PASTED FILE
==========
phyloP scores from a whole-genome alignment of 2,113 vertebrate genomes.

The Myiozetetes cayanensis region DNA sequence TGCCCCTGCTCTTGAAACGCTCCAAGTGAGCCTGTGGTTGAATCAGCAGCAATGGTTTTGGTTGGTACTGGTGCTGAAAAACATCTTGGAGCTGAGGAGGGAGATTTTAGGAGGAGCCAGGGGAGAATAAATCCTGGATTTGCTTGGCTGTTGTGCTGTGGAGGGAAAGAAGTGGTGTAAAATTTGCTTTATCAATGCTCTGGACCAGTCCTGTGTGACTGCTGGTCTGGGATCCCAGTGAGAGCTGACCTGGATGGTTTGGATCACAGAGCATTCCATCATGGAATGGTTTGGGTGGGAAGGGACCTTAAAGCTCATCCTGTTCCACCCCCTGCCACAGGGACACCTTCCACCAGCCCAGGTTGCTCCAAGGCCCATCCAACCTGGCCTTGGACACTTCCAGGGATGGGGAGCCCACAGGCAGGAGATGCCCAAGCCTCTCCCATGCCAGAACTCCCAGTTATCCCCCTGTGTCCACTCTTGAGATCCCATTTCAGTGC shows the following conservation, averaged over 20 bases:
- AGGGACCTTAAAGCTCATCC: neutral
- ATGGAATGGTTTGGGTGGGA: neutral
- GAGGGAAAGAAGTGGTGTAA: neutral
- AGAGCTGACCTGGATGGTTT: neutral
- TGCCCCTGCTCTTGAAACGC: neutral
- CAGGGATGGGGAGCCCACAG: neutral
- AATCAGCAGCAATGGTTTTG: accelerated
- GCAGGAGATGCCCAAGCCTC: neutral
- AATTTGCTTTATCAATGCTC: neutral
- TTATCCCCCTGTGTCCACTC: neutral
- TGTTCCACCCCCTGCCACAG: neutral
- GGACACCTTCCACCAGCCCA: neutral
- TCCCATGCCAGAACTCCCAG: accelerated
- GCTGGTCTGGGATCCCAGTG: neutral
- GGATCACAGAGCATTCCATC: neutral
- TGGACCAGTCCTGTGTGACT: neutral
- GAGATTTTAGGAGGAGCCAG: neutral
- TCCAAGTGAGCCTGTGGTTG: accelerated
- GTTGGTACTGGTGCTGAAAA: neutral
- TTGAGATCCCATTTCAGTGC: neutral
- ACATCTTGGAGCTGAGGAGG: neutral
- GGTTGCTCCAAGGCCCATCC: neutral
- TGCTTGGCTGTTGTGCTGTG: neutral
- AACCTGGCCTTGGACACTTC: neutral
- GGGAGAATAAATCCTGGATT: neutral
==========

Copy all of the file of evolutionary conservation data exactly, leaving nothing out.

phyloP scores from a whole-genome alignment of 2,113 vertebrate genomes.

The Myiozetetes cayanensis region DNA sequence TGCCCCTGCTCTTGAAACGCTCCAAGTGAGCCTGTGGTTGAATCAGCAGCAATGGTTTTGGTTGGTACTGGTGCTGAAAAACATCTTGGAGCTGAGGAGGGAGATTTTAGGAGGAGCCAGGGGAGAATAAATCCTGGATTTGCTTGGCTGTTGTGCTGTGGAGGGAAAGAAGTGGTGTAAAATTTGCTTTATCAATGCTCTGGACCAGTCCTGTGTGACTGCTGGTCTGGGATCCCAGTGAGAGCTGACCTGGATGGTTTGGATCACAGAGCATTCCATCATGGAATGGTTTGGGTGGGAAGGGACCTTAAAGCTCATCCTGTTCCACCCCCTGCCACAGGGACACCTTCCACCAGCCCAGGTTGCTCCAAGGCCCATCCAACCTGGCCTTGGACACTTCCAGGGATGGGGAGCCCACAGGCAGGAGATGCCCAAGCCTCTCCCATGCCAGAACTCCCAGTTATCCCCCTGTGTCCACTCTTGAGATCCCATTTCAGTGC shows the following conservation, averaged over 20 bases:
- AGGGACCTTAAAGCTCATCC: neutral
- ATGGAATGGTTTGGGTGGGA: neutral
- GAGGGAAAGAAGTGGTGTAA: neutral
- AGAGCTGACCTGGATGGTTT: neutral
- TGCCCCTGCTCTTGAAACGC: neutral
- CAGGGATGGGGAGCCCACAG: neutral
- AATCAGCAGCAATGGTTTTG: accelerated
- GCAGGAGATGCCCAAGCCTC: neutral
- AATTTGCTTTATCAATGCTC: neutral
- TTATCCCCCTGTGTCCACTC: neutral
- TGTTCCACCCCCTGCCACAG: neutral
- GGACACCTTCCACCAGCCCA: neutral
- TCCCATGCCAGAACTCCCAG: accelerated
- GCTGGTCTGGGATCCCAGTG: neutral
- GGATCACAGAGCATTCCATC: neutral
- TGGACCAGTCCTGTGTGACT: neutral
- GAGATTTTAGGAGGAGCCAG: neutral
- TCCAAGTGAGCCTGTGGTTG: accelerated
- GTTGGTACTGGTGCTGAAAA: neutral
- TTGAGATCCCATTTCAGTGC: neutral
- ACATCTTGGAGCTGAGGAGG: neutral
- GGTTGCTCCAAGGCCCATCC: neutral
- TGCTTGGCTGTTGTGCTGTG: neutral
- AACCTGGCCTTGGACACTTC: neutral
- GGGAGAATAAATCCTGGATT: neutral